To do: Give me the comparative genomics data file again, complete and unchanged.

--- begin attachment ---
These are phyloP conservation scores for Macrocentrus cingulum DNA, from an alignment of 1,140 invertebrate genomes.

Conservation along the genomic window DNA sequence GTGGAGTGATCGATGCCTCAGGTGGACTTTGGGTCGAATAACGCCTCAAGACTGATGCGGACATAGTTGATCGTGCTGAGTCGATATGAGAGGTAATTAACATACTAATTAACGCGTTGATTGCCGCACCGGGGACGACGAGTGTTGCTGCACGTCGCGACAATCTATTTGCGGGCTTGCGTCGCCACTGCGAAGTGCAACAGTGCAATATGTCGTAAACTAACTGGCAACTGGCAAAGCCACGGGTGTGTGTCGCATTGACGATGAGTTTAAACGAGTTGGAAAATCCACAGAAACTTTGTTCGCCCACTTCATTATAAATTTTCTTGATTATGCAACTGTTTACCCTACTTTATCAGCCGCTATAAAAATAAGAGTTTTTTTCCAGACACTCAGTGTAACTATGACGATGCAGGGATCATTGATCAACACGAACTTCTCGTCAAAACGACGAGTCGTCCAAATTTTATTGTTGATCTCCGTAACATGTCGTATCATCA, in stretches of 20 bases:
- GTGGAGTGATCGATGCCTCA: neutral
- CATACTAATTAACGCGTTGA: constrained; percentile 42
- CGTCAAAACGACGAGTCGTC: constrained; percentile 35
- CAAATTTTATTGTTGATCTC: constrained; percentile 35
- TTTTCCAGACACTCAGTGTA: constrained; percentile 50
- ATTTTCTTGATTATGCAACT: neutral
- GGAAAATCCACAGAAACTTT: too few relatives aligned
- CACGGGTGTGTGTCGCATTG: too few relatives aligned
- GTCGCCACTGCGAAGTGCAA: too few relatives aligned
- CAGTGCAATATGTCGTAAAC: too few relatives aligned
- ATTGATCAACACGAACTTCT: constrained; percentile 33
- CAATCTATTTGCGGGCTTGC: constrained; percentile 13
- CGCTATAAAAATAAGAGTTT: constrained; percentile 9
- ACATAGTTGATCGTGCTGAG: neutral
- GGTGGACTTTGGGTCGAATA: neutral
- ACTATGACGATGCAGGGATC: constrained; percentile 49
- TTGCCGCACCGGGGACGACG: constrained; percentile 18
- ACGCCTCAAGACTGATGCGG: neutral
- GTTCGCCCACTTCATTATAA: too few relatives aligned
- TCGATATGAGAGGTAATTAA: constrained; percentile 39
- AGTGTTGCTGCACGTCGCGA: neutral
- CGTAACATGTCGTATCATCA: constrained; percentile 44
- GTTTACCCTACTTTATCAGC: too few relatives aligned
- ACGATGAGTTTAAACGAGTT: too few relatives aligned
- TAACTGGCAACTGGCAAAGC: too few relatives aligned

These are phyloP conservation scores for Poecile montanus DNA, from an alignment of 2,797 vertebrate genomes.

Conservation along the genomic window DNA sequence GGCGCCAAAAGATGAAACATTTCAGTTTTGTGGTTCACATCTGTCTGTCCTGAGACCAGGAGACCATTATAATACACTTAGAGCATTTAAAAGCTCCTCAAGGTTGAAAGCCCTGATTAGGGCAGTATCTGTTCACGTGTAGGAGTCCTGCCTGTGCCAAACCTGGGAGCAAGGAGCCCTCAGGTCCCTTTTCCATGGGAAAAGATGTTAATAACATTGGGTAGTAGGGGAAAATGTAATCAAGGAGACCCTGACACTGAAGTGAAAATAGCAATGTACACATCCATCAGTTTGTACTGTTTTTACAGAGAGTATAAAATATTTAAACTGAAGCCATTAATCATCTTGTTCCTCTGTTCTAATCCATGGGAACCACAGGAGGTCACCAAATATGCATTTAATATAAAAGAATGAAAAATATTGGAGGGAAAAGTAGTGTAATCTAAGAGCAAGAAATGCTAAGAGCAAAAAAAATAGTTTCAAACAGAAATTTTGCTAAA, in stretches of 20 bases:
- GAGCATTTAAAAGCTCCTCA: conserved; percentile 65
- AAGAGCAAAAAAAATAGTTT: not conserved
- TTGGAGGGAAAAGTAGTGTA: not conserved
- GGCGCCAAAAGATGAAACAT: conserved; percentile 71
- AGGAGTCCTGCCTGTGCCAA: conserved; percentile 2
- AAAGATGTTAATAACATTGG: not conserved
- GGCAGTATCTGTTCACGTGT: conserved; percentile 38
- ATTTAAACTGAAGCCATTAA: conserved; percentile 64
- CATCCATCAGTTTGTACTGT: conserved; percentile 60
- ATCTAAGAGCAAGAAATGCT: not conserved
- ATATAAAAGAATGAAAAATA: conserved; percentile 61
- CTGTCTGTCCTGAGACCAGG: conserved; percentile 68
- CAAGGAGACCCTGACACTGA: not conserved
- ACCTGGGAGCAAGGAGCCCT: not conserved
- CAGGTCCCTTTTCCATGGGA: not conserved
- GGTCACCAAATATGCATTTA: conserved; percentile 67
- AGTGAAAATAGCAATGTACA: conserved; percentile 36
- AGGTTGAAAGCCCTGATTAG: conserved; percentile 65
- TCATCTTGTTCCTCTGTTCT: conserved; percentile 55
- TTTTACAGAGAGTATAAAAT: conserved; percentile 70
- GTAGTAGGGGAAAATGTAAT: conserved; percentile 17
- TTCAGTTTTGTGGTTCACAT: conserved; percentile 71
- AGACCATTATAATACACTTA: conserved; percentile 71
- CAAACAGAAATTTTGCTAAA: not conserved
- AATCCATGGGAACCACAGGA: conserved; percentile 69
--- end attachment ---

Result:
These are phyloP conservation scores for Macrocentrus cingulum DNA, from an alignment of 1,140 invertebrate genomes.

Conservation along the genomic window DNA sequence GTGGAGTGATCGATGCCTCAGGTGGACTTTGGGTCGAATAACGCCTCAAGACTGATGCGGACATAGTTGATCGTGCTGAGTCGATATGAGAGGTAATTAACATACTAATTAACGCGTTGATTGCCGCACCGGGGACGACGAGTGTTGCTGCACGTCGCGACAATCTATTTGCGGGCTTGCGTCGCCACTGCGAAGTGCAACAGTGCAATATGTCGTAAACTAACTGGCAACTGGCAAAGCCACGGGTGTGTGTCGCATTGACGATGAGTTTAAACGAGTTGGAAAATCCACAGAAACTTTGTTCGCCCACTTCATTATAAATTTTCTTGATTATGCAACTGTTTACCCTACTTTATCAGCCGCTATAAAAATAAGAGTTTTTTTCCAGACACTCAGTGTAACTATGACGATGCAGGGATCATTGATCAACACGAACTTCTCGTCAAAACGACGAGTCGTCCAAATTTTATTGTTGATCTCCGTAACATGTCGTATCATCA, in stretches of 20 bases:
- GTGGAGTGATCGATGCCTCA: neutral
- CATACTAATTAACGCGTTGA: constrained; percentile 42
- CGTCAAAACGACGAGTCGTC: constrained; percentile 35
- CAAATTTTATTGTTGATCTC: constrained; percentile 35
- TTTTCCAGACACTCAGTGTA: constrained; percentile 50
- ATTTTCTTGATTATGCAACT: neutral
- GGAAAATCCACAGAAACTTT: too few relatives aligned
- CACGGGTGTGTGTCGCATTG: too few relatives aligned
- GTCGCCACTGCGAAGTGCAA: too few relatives aligned
- CAGTGCAATATGTCGTAAAC: too few relatives aligned
- ATTGATCAACACGAACTTCT: constrained; percentile 33
- CAATCTATTTGCGGGCTTGC: constrained; percentile 13
- CGCTATAAAAATAAGAGTTT: constrained; percentile 9
- ACATAGTTGATCGTGCTGAG: neutral
- GGTGGACTTTGGGTCGAATA: neutral
- ACTATGACGATGCAGGGATC: constrained; percentile 49
- TTGCCGCACCGGGGACGACG: constrained; percentile 18
- ACGCCTCAAGACTGATGCGG: neutral
- GTTCGCCCACTTCATTATAA: too few relatives aligned
- TCGATATGAGAGGTAATTAA: constrained; percentile 39
- AGTGTTGCTGCACGTCGCGA: neutral
- CGTAACATGTCGTATCATCA: constrained; percentile 44
- GTTTACCCTACTTTATCAGC: too few relatives aligned
- ACGATGAGTTTAAACGAGTT: too few relatives aligned
- TAACTGGCAACTGGCAAAGC: too few relatives aligned

These are phyloP conservation scores for Poecile montanus DNA, from an alignment of 2,797 vertebrate genomes.

Conservation along the genomic window DNA sequence GGCGCCAAAAGATGAAACATTTCAGTTTTGTGGTTCACATCTGTCTGTCCTGAGACCAGGAGACCATTATAATACACTTAGAGCATTTAAAAGCTCCTCAAGGTTGAAAGCCCTGATTAGGGCAGTATCTGTTCACGTGTAGGAGTCCTGCCTGTGCCAAACCTGGGAGCAAGGAGCCCTCAGGTCCCTTTTCCATGGGAAAAGATGTTAATAACATTGGGTAGTAGGGGAAAATGTAATCAAGGAGACCCTGACACTGAAGTGAAAATAGCAATGTACACATCCATCAGTTTGTACTGTTTTTACAGAGAGTATAAAATATTTAAACTGAAGCCATTAATCATCTTGTTCCTCTGTTCTAATCCATGGGAACCACAGGAGGTCACCAAATATGCATTTAATATAAAAGAATGAAAAATATTGGAGGGAAAAGTAGTGTAATCTAAGAGCAAGAAATGCTAAGAGCAAAAAAAATAGTTTCAAACAGAAATTTTGCTAAA, in stretches of 20 bases:
- GAGCATTTAAAAGCTCCTCA: conserved; percentile 65
- AAGAGCAAAAAAAATAGTTT: not conserved
- TTGGAGGGAAAAGTAGTGTA: not conserved
- GGCGCCAAAAGATGAAACAT: conserved; percentile 71
- AGGAGTCCTGCCTGTGCCAA: conserved; percentile 2
- AAAGATGTTAATAACATTGG: not conserved
- GGCAGTATCTGTTCACGTGT: conserved; percentile 38
- ATTTAAACTGAAGCCATTAA: conserved; percentile 64
- CATCCATCAGTTTGTACTGT: conserved; percentile 60
- ATCTAAGAGCAAGAAATGCT: not conserved
- ATATAAAAGAATGAAAAATA: conserved; percentile 61
- CTGTCTGTCCTGAGACCAGG: conserved; percentile 68
- CAAGGAGACCCTGACACTGA: not conserved
- ACCTGGGAGCAAGGAGCCCT: not conserved
- CAGGTCCCTTTTCCATGGGA: not conserved
- GGTCACCAAATATGCATTTA: conserved; percentile 67
- AGTGAAAATAGCAATGTACA: conserved; percentile 36
- AGGTTGAAAGCCCTGATTAG: conserved; percentile 65
- TCATCTTGTTCCTCTGTTCT: conserved; percentile 55
- TTTTACAGAGAGTATAAAAT: conserved; percentile 70
- GTAGTAGGGGAAAATGTAAT: conserved; percentile 17
- TTCAGTTTTGTGGTTCACAT: conserved; percentile 71
- AGACCATTATAATACACTTA: conserved; percentile 71
- CAAACAGAAATTTTGCTAAA: not conserved
- AATCCATGGGAACCACAGGA: conserved; percentile 69